Originally coined by sociologist Peter Berger, a plausibility structure is a set of ideas or beliefs that an individual or group is or is not willing to consider as plausibly true. For example, most people think the idea of a flat earth is just not plausible today. If someone says the earth is flat, they are not taken seriously. For many people, the belief in the divinity of Jesus is implausible too.
So how can we help others see the reasonableness of belief in the divinity of Jesus? One approach is to begin with an idea that is generally considered plausible. For example, I could begin by noting widely accepted criteria for establishing the trustworthiness of historical documents. From this plausible starting point, an effective case can be made for the trustworthiness of the biographies of Christ, then the historicity of the resurrection, and finally the validity of Jesus’s claims to stand in the very place of God.
In addition to plausibility structures, I also mentioned having an awareness of the sacred core of an individual (or community). When crafting an argument, it is important to be aware of and respectful toward the sacred core — those cherished and beloved beliefs — or you risk your presentation being derailed.
I was once sharing the gospel with a student named Chris, who held as part of his sacred core the belief that people are born gay or straight. When he found out that the Christian organization I was associated with held a campus outreach event the prior year with speakers advertised as “ex-gays,” he was livid. He threw every expletive in the book at me and stormed out of the room. This new information derailed my case for Jesus and the gospel.
Thankfully it was only temporary. Chris came back, apologized, and reengaged in our conversation. Not only did we have an honest and constructive talk about homosexuality, we eventually returned to the original discussion (an argument for God). If I hadn’t demonstrated a long-term awareness of and respect for his sacred core beliefs, our conversation would likely have ended, and with it, my opportunity to build a case for Jesus and the gospel.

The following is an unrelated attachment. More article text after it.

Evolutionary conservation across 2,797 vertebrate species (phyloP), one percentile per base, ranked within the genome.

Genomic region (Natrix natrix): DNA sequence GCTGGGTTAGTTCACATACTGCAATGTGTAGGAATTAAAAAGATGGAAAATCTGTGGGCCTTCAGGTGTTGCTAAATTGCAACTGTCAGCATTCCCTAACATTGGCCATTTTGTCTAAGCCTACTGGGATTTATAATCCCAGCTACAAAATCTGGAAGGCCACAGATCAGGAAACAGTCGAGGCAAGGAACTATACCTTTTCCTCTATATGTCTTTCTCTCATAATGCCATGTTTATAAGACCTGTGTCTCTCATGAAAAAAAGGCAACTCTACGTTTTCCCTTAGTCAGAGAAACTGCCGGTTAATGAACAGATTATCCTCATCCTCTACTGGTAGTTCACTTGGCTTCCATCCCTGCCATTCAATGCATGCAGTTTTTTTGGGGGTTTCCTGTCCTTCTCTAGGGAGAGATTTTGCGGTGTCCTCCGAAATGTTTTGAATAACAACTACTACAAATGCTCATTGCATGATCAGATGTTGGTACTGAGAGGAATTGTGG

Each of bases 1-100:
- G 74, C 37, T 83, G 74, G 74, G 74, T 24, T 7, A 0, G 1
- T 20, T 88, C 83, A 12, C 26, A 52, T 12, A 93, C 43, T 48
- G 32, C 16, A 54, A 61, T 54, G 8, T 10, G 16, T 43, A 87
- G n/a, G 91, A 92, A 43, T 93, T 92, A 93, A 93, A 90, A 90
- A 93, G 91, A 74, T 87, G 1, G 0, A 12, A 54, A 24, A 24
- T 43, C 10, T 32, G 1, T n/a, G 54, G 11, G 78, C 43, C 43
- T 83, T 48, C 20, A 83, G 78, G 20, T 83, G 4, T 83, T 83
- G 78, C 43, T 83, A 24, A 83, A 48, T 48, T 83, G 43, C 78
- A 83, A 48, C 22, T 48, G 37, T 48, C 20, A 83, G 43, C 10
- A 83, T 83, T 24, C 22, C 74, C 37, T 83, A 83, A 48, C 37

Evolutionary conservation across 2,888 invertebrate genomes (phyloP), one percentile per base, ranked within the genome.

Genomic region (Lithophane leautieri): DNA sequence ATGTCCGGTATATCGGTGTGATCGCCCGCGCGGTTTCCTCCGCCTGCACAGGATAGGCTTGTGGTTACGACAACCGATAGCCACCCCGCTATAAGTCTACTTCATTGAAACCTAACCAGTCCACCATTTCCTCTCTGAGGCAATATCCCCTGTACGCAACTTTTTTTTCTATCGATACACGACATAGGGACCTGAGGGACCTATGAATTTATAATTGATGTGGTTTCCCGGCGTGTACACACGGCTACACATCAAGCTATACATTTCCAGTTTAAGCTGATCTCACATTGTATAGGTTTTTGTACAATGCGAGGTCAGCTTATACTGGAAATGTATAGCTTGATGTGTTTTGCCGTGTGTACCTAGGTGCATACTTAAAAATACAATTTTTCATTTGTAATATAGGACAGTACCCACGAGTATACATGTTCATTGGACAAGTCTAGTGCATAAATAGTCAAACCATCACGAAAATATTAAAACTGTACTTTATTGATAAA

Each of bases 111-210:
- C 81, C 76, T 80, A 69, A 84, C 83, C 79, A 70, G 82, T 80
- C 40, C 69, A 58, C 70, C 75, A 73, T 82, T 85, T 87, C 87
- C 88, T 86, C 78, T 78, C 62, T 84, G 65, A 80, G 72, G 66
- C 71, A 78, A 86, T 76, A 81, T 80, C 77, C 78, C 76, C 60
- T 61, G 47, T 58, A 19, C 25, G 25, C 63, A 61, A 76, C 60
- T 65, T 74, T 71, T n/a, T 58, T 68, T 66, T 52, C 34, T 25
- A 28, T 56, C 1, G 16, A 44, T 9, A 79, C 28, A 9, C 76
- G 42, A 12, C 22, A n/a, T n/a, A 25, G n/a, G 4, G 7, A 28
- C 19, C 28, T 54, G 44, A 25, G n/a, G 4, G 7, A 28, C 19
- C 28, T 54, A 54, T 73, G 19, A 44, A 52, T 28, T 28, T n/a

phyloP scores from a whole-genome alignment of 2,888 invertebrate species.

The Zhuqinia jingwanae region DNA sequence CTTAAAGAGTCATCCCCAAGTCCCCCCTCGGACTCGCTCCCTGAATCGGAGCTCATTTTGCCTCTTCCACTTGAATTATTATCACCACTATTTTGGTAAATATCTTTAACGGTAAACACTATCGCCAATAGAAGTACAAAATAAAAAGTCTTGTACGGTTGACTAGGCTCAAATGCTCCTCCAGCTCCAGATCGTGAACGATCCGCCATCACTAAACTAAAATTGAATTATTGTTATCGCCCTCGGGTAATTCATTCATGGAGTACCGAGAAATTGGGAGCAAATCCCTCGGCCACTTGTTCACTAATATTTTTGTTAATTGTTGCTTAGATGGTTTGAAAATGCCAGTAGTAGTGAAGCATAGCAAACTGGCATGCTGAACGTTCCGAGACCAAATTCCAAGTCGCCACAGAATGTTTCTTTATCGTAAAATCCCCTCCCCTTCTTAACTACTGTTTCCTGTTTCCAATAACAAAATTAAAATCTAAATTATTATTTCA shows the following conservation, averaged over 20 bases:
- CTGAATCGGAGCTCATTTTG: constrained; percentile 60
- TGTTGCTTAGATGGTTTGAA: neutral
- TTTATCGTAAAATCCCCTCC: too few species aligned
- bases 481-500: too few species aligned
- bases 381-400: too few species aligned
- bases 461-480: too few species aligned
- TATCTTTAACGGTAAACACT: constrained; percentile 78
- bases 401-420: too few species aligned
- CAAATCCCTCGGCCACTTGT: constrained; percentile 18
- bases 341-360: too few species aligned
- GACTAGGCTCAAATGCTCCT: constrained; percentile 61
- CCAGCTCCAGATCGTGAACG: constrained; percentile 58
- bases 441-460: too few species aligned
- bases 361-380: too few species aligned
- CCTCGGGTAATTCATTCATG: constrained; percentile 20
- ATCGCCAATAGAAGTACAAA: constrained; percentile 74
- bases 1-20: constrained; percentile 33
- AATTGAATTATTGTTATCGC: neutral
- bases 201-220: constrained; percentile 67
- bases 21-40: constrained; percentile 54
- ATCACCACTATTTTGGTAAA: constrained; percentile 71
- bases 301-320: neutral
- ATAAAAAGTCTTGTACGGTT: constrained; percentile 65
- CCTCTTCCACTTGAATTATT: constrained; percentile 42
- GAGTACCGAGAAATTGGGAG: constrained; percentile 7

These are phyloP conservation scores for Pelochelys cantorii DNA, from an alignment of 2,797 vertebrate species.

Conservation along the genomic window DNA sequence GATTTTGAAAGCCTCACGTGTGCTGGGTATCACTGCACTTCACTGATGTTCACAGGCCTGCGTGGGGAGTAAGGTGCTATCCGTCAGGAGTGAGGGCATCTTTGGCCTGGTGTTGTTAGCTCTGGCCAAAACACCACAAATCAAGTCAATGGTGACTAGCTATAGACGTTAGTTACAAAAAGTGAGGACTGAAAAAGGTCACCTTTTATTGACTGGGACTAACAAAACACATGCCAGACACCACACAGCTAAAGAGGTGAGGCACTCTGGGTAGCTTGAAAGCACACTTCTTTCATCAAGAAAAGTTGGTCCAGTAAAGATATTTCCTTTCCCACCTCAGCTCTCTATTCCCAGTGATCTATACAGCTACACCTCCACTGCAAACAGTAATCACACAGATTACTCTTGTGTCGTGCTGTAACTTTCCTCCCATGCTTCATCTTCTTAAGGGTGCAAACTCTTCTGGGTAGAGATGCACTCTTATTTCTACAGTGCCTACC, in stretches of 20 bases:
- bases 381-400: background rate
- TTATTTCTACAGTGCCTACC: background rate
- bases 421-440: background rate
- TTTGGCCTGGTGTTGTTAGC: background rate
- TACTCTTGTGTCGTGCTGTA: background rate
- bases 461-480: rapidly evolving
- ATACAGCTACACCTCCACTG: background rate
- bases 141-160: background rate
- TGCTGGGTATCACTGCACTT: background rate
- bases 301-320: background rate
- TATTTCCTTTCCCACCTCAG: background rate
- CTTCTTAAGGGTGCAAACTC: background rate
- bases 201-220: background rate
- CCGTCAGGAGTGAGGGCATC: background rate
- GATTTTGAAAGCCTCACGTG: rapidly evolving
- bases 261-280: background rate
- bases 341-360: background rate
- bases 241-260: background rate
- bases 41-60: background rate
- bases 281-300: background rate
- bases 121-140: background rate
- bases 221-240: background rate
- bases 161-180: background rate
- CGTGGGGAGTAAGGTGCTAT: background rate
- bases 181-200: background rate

Making the Case
Sharing the truth, goodness, and beauty of Christianity with others is a process. Sometimes you’ll need to engage false beliefs that stand as a hindrance to the gospel. At other times, you’ll simply need to present a positive case for Christianity. The process can be messy, full of give and take, starts and stops.
We depend on the Holy Spirit for guidance, but learning how to craft an argument is still necessary for effective persuasion. There are two basic argument forms: deductive and inductive. In a deductive argument, if the premises are true, the conclusion inescapably follows. For example, from “All men are mortals” and “Socrates is a man,” it inescapably follows that “Socrates is a mortal.”
In an inductive argument, if the premises are true, the conclusion probably follows, but not inescapably. For example, from “It has rained all week” and “The forecast calls for more rain today,” it probably but not inevitably follows that “It will rain today.”
I recommend that you practice formulating arguments or analyzing the arguments of others to learn how to defend your premises and undercut the premises of others. And then make your case, creatively using reason in dialogue with others, through blog posts, tweets, videos, songs, artwork, essays, and stories.
Becoming an effective case-maker takes time, study, and practice, but it is part of what it means to follow in the footsteps of Jesus and the disciples, all of whom gave arguments, reasons, and evidence for their positions.
Remember that the goal in effective persuasion is to be a faithful witness, not win the argument or shame a community or individual for holding false beliefs. God stands accused by sin and the devil, but as Os Guinness says well, “God is his own lead counsel, his own best apologist.”
Our job as cultural apologists is to understand those we seek to reach and to present our case in truth and with love. The gift of reason, creatively engaged in partnership with the Holy Spirit, will help guide the lost to the truth of Christ.
Taken from Cultural Apologetics: Renewing the Christian Voice, Conscience, and Imagination in a Disenchanted World by Paul M. Gould. Copyright © 2019 by Paul M. Gould. Used by permission of Zondervan, www.zondervan.com.